It is speculated that 200 people died in a North Korean nuclear test that went awry in September, perishing in the underground tunnels of North Korea’s Punggye-ri nuclear facility after the aftershocks of the detonation caused the areas of the mountainous site to implode.
North Korea was conducting its sixth nuclear test at Punggye-ri, an institution shrouded in national secrecy built into the side of Mount Mantap, in early September. They were testing a powerful hydrogen bomb, the dangerous repercussions of which were warned by Chinese scientists to pose “a risk of a major environmental disaster,” according to statements made to the South China Morning Post a day proceeding its detonation. The team of seismic experts from the University of Science and Technology of China, led by geophysicist Wen Lianxing, confirmed that the detonation of the 100-kiloton explosive triggered substantial landslides in the region.
“A 100 kiloton bomb is a relatively large bomb. The North Korean government should stop the tests as they pose a huge threat not only to North Korea but to other countries,” said Wang Naiyan, former chairman of the China Nuclear Society and head researcher on China’s nuclear weapons program.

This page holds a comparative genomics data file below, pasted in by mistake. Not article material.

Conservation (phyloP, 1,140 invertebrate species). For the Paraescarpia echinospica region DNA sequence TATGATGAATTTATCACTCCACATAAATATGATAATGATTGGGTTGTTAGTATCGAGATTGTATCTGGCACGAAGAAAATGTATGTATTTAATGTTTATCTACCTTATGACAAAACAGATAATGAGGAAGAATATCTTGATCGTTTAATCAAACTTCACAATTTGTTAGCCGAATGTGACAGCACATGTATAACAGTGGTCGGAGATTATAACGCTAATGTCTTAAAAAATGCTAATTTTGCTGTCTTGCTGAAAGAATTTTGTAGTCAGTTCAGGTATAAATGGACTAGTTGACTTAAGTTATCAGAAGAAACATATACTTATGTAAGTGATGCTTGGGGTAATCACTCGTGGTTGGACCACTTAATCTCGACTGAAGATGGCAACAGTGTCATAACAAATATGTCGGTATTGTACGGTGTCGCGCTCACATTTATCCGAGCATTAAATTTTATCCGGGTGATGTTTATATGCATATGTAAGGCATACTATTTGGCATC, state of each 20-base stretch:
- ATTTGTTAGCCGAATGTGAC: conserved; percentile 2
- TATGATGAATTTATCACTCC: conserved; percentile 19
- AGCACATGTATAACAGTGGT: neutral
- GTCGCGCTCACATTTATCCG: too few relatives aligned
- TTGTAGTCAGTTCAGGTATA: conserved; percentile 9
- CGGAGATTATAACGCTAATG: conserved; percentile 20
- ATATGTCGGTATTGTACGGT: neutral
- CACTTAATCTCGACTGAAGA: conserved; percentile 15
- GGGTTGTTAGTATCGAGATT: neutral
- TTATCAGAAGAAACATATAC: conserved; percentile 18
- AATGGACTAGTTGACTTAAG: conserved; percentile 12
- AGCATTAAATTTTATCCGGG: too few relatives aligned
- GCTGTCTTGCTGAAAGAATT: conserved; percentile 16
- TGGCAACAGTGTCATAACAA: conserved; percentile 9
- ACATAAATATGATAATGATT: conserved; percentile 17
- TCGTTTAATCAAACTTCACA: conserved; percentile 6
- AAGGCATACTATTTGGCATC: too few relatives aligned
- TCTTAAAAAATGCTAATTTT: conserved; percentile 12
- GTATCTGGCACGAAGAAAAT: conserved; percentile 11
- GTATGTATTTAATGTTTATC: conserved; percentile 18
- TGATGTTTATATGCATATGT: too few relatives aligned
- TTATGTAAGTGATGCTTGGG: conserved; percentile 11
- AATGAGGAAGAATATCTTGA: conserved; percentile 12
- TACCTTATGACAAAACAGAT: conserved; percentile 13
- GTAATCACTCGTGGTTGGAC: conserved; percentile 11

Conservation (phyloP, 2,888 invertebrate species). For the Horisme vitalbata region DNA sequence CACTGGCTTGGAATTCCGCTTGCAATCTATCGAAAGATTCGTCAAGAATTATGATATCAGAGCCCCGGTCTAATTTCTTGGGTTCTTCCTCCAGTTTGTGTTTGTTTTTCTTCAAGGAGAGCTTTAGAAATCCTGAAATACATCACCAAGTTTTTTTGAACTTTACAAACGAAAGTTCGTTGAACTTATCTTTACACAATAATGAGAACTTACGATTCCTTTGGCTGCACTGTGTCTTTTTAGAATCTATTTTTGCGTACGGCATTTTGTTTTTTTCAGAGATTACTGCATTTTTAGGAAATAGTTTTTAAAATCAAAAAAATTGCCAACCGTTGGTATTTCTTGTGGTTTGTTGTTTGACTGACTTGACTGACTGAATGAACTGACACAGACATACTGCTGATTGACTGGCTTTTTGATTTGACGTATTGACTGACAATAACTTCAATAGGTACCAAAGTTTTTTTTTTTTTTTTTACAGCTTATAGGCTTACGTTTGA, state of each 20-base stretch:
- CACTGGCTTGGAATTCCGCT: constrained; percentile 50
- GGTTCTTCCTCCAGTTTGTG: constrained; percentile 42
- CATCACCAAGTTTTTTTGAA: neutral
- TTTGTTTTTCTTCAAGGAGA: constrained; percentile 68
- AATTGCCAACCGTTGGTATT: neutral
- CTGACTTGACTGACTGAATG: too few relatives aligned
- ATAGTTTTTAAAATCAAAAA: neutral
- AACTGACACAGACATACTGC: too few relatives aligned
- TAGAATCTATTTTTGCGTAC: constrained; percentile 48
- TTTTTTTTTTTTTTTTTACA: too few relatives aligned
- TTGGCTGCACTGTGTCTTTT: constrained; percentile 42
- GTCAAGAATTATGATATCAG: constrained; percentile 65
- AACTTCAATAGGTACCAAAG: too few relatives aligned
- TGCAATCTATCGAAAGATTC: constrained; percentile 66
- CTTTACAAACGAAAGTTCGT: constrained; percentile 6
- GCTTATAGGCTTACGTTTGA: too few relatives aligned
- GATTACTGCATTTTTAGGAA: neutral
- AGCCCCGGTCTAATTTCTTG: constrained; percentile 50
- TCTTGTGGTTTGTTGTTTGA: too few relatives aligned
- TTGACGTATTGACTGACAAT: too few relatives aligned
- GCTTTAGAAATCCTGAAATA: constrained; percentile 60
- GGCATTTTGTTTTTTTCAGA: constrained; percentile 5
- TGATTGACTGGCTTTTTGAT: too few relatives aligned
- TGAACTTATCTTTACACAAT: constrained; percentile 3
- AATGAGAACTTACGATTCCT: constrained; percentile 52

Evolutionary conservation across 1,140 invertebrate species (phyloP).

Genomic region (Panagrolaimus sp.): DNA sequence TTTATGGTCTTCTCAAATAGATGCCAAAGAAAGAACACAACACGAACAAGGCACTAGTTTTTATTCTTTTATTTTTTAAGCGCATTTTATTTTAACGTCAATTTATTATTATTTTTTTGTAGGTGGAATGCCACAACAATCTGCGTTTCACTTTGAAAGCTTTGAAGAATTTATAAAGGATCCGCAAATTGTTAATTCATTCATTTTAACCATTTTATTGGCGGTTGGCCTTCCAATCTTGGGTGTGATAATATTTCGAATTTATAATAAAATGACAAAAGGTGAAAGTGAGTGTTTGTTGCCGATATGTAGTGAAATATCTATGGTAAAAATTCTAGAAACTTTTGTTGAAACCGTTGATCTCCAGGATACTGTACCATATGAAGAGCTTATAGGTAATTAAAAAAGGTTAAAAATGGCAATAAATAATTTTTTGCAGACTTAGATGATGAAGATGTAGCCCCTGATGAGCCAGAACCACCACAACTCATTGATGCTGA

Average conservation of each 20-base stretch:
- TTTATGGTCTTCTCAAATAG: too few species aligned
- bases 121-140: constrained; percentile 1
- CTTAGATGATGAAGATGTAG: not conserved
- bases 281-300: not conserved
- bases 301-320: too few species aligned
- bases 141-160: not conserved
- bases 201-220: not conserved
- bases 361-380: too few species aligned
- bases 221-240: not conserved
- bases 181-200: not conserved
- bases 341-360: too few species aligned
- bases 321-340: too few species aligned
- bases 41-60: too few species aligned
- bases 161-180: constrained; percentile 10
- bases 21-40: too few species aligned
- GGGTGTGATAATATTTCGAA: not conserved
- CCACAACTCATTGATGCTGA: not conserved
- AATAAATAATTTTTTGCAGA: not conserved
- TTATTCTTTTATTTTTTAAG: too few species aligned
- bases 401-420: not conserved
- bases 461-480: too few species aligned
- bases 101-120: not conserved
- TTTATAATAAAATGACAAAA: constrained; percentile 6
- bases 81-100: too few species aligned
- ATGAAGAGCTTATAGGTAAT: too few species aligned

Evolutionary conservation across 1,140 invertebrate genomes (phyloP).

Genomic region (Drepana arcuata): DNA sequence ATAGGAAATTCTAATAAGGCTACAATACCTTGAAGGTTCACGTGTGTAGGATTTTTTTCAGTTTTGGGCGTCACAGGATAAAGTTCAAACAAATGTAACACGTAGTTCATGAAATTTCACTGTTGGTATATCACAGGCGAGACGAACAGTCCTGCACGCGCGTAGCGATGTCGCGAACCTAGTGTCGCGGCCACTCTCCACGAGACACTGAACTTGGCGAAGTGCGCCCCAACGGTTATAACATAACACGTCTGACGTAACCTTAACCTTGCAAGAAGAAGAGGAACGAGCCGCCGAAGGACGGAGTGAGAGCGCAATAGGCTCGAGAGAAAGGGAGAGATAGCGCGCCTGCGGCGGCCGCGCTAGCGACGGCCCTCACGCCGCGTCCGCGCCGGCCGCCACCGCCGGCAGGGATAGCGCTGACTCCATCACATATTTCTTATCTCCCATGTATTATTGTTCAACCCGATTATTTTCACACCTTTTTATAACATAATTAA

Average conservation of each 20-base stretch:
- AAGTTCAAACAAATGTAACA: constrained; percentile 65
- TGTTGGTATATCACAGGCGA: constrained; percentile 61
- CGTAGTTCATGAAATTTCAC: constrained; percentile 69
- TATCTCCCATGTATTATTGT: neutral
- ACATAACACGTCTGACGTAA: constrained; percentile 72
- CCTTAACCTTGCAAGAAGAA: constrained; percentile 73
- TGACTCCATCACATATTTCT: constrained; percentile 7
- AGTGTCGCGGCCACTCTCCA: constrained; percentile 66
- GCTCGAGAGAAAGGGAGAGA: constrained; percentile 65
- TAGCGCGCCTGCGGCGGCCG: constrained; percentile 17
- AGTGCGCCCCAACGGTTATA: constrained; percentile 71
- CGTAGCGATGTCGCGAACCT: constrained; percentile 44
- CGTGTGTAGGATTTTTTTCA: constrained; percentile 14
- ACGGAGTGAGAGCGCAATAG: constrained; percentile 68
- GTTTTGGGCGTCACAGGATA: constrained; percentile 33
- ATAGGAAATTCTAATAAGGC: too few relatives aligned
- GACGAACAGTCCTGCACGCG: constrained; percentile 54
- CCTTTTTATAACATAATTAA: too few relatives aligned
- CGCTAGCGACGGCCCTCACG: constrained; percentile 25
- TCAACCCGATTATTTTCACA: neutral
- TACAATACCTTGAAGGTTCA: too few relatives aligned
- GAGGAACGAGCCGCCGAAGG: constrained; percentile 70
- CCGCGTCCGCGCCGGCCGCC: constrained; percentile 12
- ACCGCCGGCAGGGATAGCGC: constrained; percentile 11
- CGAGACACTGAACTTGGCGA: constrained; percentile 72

As first reported to the Japanese News Outlet Asahi TV by anonymous North Korean sources, the landslides produced by the explosion are said to have trapped about 100 workers underground in an initial collapse, then generating a second collapse that claimed the lives of 100 additional workers in a frantic relief effort.
Satellite images published on 38 North, a website dedicated to North Korean research by the U.S.-Korea Institute at Johns Hopkins School of Advanced International Studies (SAIS), showed substantial differences in the geological terrain at Punggye-Ri after the explosion. According to the US Geological Survey, the blast caused a 6.3-magnitude earthquake followed by a 4.1 magnitude earthquake a few moments later.
The device, seven times more powerful than the bomb dropped on Hiroshima during WW2, also concerns Chinese and South Korean scientists over the threat of toxic radiation leaking from the collapsed mountain. According to experts, areas surrounding Punggye-ri, just 50 miles from the Chinese border, will face a serious and nuclear leak.
“When I heard there could have been a collapse, it made me so concerned because it means the problem is quite serious and a nuclear leak is inevitable,” said Wei Shijie, a former researcher on China’s nuclear weapons program.
The tragic news of the test’s disastrous death toll, which emerges over a month after the explosion, reveals an overlooked consequence of Kim Jong-Un’s notoriously secretive and aggressive nuclear testing: the lives of North Korean civilians.
Francesca Friday is New York City-based National Politics contributor for Observer. Follow her on Twitter: @friday_tweets_